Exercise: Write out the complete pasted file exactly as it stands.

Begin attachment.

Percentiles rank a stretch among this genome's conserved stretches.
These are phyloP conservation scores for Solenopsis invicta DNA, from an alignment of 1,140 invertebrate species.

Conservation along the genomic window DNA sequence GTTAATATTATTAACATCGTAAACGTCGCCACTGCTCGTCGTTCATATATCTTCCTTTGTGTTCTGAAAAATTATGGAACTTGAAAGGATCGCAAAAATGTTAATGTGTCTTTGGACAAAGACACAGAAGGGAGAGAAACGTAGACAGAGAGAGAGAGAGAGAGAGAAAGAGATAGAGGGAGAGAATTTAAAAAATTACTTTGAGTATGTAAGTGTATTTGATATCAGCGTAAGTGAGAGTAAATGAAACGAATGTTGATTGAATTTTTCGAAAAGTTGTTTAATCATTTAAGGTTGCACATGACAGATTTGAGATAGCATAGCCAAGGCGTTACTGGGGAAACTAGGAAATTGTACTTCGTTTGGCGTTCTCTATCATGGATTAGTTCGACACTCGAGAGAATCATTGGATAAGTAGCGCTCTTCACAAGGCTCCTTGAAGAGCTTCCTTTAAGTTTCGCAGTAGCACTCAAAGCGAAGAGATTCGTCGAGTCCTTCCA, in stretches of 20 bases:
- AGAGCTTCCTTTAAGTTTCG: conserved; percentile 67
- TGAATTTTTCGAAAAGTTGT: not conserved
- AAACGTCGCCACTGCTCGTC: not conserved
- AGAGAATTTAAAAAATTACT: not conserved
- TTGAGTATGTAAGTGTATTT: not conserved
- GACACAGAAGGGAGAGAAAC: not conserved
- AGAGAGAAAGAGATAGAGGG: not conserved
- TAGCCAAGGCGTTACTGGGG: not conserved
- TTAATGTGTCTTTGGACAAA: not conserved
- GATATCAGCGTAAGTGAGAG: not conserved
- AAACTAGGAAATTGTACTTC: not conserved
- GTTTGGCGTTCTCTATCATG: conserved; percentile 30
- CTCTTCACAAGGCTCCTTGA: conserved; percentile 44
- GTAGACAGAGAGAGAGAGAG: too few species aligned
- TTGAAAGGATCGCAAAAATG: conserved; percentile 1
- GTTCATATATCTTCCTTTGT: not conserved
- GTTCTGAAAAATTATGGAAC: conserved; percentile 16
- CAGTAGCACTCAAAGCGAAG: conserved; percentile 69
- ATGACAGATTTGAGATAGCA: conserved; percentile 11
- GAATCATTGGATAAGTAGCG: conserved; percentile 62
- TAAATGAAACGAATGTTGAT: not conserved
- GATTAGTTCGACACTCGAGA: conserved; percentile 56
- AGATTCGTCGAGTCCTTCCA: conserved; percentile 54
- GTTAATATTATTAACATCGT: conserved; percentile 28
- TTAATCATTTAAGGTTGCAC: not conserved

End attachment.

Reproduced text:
Percentiles rank a stretch among this genome's conserved stretches.
These are phyloP conservation scores for Solenopsis invicta DNA, from an alignment of 1,140 invertebrate species.

Conservation along the genomic window DNA sequence GTTAATATTATTAACATCGTAAACGTCGCCACTGCTCGTCGTTCATATATCTTCCTTTGTGTTCTGAAAAATTATGGAACTTGAAAGGATCGCAAAAATGTTAATGTGTCTTTGGACAAAGACACAGAAGGGAGAGAAACGTAGACAGAGAGAGAGAGAGAGAGAGAAAGAGATAGAGGGAGAGAATTTAAAAAATTACTTTGAGTATGTAAGTGTATTTGATATCAGCGTAAGTGAGAGTAAATGAAACGAATGTTGATTGAATTTTTCGAAAAGTTGTTTAATCATTTAAGGTTGCACATGACAGATTTGAGATAGCATAGCCAAGGCGTTACTGGGGAAACTAGGAAATTGTACTTCGTTTGGCGTTCTCTATCATGGATTAGTTCGACACTCGAGAGAATCATTGGATAAGTAGCGCTCTTCACAAGGCTCCTTGAAGAGCTTCCTTTAAGTTTCGCAGTAGCACTCAAAGCGAAGAGATTCGTCGAGTCCTTCCA, in stretches of 20 bases:
- AGAGCTTCCTTTAAGTTTCG: conserved; percentile 67
- TGAATTTTTCGAAAAGTTGT: not conserved
- AAACGTCGCCACTGCTCGTC: not conserved
- AGAGAATTTAAAAAATTACT: not conserved
- TTGAGTATGTAAGTGTATTT: not conserved
- GACACAGAAGGGAGAGAAAC: not conserved
- AGAGAGAAAGAGATAGAGGG: not conserved
- TAGCCAAGGCGTTACTGGGG: not conserved
- TTAATGTGTCTTTGGACAAA: not conserved
- GATATCAGCGTAAGTGAGAG: not conserved
- AAACTAGGAAATTGTACTTC: not conserved
- GTTTGGCGTTCTCTATCATG: conserved; percentile 30
- CTCTTCACAAGGCTCCTTGA: conserved; percentile 44
- GTAGACAGAGAGAGAGAGAG: too few species aligned
- TTGAAAGGATCGCAAAAATG: conserved; percentile 1
- GTTCATATATCTTCCTTTGT: not conserved
- GTTCTGAAAAATTATGGAAC: conserved; percentile 16
- CAGTAGCACTCAAAGCGAAG: conserved; percentile 69
- ATGACAGATTTGAGATAGCA: conserved; percentile 11
- GAATCATTGGATAAGTAGCG: conserved; percentile 62
- TAAATGAAACGAATGTTGAT: not conserved
- GATTAGTTCGACACTCGAGA: conserved; percentile 56
- AGATTCGTCGAGTCCTTCCA: conserved; percentile 54
- GTTAATATTATTAACATCGT: conserved; percentile 28
- TTAATCATTTAAGGTTGCAC: not conserved